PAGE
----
How to make wellbeing work in the office

While researchers still argue over what makes up its constituent parts, it is clear that a sense of wellbeing results in a number of tangible benefits for organisations. Audrey Tang examines the solutions on offer when it comes to ensuring that employees enjoy good mental health

In a recent review of the research into wellbeing at work, one of the most common definitions of health was that provided by the constitution of the World Health Organisation: “Health is a state of complete physical, mental and social wellbeing and not merely the absence of disease or infirmity.”

The benefits of wellbeing include greater efficiency (Russell, 2003), more effective interpersonal interactions and taking up opportunities (Staw & Barsade,1993), greater motivation (Isen & Baron, 1991), and even greater cognitive flexibility, resulting in better problem solving and creativity (Clore et al,1994).

However, a virtuous cycle can easily become a vicious one.  Microsoft’s Work Trend Index found that globally, 40 per cent of people were looking to leave their employer in 2021 and just last year sick leave in the UK was at an all-time high.

As such, more emphasis has been placed on wellbeing than ever before with a focus not just on mental and emotional resilience, but also opportunities for growth and finding greater meaning and purpose within the workplace itself.  However, there is a problem when it comes to wellbeing interventions that all business psychologists face: when there are mental health concerns it is the individual and personal incentives that are stepped up; build-your-resilience workshops, lunchtime yoga, stress-busting apps and so on.

Taking a different approach

But this simply isn’t good enough. Consider the health-and-safety perspective on physical health: if someone falls down a hole, the organisational response is to fix the hole – not teach people to walk around holes better or learn to climb out faster.

Scholes (2023) points out that an organisationally driven ‘psychosocial safety climate’ – akin to the practical health-and-safety approach – is likely to better promote and sustain wellbeing. This means taking a much more systemic approach to mental and emotional health.

Wellbeing at work is not just helping people build their resilience, or mental and emotional fitness. It helps, but that is only part of the story. It is as important to remove the cause of the mental and emotional ill health in the first instance.

As such, organisations need to reflect on their wellbeing strategy (and employee engagement with it), their overall design and demands, the tools or technology available to do all aspects of the job well and ask themselves if this is conducive to good health – and if not, what can be done about it? It is not necessarily about making the individual more resilient, but changing the culture that caused the need for that level of resilience in the first place.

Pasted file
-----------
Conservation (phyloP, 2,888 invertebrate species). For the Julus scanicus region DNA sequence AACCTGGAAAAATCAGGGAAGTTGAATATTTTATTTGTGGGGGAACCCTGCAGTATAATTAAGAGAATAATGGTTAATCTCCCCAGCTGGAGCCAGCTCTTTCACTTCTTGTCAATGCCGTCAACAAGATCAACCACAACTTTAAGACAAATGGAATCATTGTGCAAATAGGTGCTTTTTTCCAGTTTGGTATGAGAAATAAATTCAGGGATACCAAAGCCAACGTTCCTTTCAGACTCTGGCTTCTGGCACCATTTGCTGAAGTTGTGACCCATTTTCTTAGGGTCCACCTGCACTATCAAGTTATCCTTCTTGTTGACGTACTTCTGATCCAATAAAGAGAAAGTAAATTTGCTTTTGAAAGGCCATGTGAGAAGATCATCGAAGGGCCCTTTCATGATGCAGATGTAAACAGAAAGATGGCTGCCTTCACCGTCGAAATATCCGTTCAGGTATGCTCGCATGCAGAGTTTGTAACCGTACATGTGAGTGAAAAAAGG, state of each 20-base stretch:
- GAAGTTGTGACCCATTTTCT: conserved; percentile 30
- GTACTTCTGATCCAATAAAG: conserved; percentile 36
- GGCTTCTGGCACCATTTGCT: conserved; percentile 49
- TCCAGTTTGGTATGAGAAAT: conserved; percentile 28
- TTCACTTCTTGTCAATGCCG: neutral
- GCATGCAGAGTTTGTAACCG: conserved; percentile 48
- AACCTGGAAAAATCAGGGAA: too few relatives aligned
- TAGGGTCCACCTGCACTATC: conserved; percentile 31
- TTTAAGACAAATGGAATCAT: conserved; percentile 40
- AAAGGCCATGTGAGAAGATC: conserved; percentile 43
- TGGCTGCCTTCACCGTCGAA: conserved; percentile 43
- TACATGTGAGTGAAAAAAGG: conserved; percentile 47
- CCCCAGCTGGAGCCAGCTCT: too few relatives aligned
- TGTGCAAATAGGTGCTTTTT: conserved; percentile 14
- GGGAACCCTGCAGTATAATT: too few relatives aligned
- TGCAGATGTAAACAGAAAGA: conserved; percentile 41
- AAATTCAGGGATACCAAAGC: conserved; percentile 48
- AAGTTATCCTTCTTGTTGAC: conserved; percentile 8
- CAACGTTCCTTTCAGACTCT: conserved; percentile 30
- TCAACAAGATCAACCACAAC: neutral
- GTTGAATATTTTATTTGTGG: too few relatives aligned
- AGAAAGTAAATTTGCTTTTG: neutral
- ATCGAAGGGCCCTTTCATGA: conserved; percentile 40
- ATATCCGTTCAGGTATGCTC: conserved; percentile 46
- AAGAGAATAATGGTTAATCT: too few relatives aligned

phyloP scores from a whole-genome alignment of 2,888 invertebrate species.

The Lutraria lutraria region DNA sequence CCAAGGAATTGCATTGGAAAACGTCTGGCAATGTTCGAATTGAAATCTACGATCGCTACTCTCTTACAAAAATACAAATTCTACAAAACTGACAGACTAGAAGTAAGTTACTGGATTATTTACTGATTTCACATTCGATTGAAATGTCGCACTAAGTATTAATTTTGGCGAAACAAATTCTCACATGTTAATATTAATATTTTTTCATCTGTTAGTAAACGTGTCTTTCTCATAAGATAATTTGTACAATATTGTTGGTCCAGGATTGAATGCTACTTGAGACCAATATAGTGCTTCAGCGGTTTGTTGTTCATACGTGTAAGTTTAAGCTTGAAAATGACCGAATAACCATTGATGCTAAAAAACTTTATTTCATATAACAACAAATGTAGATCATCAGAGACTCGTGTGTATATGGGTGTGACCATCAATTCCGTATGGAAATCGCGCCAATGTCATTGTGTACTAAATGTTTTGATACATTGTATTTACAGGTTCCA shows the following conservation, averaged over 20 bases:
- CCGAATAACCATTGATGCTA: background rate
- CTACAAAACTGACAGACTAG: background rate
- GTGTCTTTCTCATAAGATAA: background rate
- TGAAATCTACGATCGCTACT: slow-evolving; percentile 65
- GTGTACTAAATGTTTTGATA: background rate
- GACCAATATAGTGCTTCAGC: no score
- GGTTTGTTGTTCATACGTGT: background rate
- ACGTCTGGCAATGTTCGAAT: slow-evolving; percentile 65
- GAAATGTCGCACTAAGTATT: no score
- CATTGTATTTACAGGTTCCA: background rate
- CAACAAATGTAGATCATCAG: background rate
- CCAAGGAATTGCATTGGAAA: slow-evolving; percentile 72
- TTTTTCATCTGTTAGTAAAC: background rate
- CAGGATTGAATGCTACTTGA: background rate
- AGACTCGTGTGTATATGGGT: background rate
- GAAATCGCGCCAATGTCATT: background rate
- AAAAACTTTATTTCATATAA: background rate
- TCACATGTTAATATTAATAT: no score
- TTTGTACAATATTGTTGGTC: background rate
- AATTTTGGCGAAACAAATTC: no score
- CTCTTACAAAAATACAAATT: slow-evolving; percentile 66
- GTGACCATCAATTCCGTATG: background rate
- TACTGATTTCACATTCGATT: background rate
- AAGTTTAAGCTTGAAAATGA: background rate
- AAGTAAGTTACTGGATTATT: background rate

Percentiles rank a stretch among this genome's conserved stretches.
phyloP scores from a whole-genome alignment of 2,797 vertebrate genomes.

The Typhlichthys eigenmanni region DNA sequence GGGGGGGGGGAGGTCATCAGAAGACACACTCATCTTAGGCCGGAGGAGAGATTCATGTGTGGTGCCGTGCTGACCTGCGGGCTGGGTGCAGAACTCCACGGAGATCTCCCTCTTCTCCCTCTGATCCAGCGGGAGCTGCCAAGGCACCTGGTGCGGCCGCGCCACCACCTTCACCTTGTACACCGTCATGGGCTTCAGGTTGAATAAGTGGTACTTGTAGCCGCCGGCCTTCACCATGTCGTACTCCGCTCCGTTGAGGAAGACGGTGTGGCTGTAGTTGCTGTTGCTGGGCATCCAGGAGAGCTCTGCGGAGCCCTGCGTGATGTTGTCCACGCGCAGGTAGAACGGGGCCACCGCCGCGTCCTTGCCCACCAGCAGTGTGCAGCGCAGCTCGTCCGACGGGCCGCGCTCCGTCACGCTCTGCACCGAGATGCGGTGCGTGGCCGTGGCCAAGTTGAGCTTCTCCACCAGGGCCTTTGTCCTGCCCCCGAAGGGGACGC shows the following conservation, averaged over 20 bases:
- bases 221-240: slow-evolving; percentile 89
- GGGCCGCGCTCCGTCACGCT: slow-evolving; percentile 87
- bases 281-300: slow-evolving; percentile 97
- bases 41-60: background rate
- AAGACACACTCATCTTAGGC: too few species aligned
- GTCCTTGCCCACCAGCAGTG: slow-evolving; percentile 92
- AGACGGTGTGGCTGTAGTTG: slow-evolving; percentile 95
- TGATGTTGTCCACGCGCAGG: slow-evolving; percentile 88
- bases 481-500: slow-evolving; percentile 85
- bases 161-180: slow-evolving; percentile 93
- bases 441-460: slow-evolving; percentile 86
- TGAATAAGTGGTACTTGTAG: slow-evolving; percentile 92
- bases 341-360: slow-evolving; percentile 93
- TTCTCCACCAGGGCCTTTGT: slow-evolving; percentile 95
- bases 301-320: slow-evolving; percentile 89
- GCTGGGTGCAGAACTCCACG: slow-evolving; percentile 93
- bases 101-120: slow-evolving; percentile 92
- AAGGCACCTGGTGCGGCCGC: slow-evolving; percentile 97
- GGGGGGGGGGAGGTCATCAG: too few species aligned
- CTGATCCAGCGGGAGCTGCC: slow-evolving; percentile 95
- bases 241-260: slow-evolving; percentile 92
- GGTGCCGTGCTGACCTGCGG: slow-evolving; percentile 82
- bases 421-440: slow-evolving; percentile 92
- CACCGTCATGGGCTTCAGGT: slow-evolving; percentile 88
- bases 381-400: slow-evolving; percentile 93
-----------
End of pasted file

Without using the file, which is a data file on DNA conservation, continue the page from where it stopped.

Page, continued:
A practical solution

Herzberg et al (1959) used the term ‘hygiene’ with the same meaning as medical hygiene, ie factors within a job that are needed to remove health hazards. These included fair salary, status, supervision and security, healthy relationships with colleagues and conditions of the working environment.

For Herzberg, without fair pay, a healthy pace of work and positive relationships in an environment conducive to the nature of the job, your teams are likely to become unwell. These ‘hygiene’ factors are essential to avoid illness – or job dissatisfaction at the very least.

Herzberg also noted that there were a number of motivating factors that contributed to job satisfaction. They included achievement and recognition, opportunity for advancement and growth, the need for feedback, a feeling of responsibility and enjoyment of the work itself.

Herzberg maintained that job satisfaction (motivation) and job dissatisfaction (hygiene) were not opposites; rather, the opposite of job satisfaction was ‘no job satisfaction’ and the opposite of job dissatisfaction was ‘no job dissatisfaction’. Leaders, therefore, must ensure the hygiene factors are in place to avoid ill health at work and encourage motivational factors to promote satisfaction. 

The two are not mutually exclusive – they need to exist together. To make positive changes, try a reverse engineering approach. Now you have an idea of where you are, think about where you want to go. This current place of self-reflection will give you a wealth of information about yourself, the way you operate, with whom you work best and what may be missing. 

Then, when you look at where you want to get to, you can work backwards from there to your starting point for change.

Audrey Tang is a chartered psychologist, mental health broadcaster and author of The Leader’s Guide to Wellbeing

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